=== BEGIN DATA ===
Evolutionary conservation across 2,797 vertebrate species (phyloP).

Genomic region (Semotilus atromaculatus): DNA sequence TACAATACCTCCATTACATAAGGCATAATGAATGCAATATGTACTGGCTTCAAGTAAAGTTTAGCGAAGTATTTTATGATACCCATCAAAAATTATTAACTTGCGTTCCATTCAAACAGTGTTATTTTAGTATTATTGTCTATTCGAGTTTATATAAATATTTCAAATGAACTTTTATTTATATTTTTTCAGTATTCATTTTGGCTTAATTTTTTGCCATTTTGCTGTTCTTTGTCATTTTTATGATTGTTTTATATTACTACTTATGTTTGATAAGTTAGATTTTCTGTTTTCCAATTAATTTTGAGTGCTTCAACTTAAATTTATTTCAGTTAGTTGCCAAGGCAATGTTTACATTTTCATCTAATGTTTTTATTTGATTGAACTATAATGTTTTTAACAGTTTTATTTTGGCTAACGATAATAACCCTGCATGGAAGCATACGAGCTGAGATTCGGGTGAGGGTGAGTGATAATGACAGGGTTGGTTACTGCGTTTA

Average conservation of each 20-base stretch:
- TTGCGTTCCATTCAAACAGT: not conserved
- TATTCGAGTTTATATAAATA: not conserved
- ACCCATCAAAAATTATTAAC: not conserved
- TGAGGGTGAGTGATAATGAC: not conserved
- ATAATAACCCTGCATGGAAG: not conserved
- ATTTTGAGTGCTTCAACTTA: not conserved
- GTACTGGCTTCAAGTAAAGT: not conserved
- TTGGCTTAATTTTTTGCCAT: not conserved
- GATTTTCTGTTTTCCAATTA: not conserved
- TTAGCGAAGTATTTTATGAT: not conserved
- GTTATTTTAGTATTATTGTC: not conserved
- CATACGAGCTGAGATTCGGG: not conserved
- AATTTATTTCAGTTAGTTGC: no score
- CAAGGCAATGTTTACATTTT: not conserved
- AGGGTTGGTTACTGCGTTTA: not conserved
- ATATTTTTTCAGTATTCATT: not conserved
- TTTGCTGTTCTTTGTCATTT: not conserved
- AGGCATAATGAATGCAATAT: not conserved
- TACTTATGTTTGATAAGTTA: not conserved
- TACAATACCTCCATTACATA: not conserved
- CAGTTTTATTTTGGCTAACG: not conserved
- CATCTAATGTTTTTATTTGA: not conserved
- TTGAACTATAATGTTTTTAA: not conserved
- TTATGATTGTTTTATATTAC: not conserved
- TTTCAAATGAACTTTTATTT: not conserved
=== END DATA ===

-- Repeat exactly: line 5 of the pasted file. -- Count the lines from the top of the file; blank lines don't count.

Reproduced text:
- TATTCGAGTTTATATAAATA: not conserved